Cardiac Hypertrophy in the Mouse Heart: Cold and Exercise Exposure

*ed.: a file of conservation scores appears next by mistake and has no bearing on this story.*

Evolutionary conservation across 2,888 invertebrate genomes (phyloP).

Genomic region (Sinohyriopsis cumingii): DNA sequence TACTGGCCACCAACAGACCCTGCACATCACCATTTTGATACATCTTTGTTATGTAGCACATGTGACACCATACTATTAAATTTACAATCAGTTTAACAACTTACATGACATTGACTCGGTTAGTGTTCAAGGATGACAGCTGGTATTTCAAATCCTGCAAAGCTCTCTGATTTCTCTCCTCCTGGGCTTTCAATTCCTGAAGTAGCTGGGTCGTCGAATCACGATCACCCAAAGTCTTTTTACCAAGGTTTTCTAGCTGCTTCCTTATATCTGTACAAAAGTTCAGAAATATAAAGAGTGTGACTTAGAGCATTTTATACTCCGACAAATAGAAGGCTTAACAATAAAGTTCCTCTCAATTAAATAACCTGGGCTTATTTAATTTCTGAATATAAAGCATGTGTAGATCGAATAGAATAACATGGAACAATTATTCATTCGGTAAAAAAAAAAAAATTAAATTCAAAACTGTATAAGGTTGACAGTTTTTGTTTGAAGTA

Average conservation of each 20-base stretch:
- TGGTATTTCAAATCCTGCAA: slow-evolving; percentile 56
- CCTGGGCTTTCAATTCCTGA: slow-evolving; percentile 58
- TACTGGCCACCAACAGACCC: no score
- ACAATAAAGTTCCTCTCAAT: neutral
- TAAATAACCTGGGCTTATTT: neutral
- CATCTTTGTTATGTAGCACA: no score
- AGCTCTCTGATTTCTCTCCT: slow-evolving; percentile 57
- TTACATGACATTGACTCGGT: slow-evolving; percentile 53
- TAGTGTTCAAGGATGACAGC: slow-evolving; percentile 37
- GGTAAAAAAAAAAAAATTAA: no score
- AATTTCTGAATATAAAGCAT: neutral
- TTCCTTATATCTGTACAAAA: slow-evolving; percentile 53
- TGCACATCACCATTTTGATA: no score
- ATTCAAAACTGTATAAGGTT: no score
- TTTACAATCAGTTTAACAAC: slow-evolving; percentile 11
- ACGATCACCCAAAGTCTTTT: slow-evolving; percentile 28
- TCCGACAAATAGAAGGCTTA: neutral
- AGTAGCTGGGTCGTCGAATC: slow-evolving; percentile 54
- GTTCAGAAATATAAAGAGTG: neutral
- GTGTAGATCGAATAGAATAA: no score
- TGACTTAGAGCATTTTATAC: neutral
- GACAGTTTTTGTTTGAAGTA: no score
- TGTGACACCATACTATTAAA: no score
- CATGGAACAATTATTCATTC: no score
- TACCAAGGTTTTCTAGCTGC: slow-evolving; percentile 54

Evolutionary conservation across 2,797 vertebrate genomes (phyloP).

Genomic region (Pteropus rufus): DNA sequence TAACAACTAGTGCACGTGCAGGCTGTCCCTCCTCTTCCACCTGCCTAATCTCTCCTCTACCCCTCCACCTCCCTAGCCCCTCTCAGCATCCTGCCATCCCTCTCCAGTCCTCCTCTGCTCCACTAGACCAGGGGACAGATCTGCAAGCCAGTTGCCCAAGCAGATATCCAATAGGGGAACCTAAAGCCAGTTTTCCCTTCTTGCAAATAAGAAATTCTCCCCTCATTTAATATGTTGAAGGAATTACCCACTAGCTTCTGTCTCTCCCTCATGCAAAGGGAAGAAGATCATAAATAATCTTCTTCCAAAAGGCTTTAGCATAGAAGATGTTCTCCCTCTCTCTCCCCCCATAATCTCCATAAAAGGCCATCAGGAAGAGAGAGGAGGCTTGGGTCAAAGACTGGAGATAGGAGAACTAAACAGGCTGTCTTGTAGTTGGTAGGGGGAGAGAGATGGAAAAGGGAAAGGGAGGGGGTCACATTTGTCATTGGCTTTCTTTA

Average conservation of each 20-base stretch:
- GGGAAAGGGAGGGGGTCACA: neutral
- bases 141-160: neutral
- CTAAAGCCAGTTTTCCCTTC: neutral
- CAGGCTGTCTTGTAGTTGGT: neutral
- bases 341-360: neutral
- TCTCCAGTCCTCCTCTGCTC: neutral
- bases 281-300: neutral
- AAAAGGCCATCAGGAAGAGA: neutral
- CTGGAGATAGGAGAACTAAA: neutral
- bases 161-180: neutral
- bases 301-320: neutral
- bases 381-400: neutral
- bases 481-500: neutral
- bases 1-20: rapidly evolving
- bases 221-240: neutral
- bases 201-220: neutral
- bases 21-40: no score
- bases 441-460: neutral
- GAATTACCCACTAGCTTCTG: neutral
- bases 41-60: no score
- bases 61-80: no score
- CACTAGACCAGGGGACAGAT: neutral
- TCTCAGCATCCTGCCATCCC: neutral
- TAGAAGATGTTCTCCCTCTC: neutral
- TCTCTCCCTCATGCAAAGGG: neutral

Cardiac hypertrophy is a condition in which enlargement of the heart that can be physiological or pathological. Physiological hypertrophy is thought to have a positive effect from having a well-conditioned body and heart from extensive physical activity. Pathological hypertrophy, on the other hand, is a traumatic condition for the heart, commonly resulting from obesity or other severely stressful situations and eventually leading to heart failure. In both scenarios, the heart becomes enlarged, but the resulting well-being or ill-being of the patient varies depending on the type of hypertrophy. The study is designed to facilitate a better understanding of the gene expression causing the hypertrophy that causes these changes in the mouse heart. With control and both acute and long term and short term, we have completed exercise studies on the mice and collected cardiac weight data. We have isolated RNA from the samples and collected Next Generation sequencing data from 5-6 animals in each of these 5 groups. To validate those data, we propose to analyze cardiac gene expression of several regulated genes identified in that analysis. We will learn the details of genetic analysis using both cutting edge Next Generation sequencing and real-time quantitative PCR to measure gene expression.
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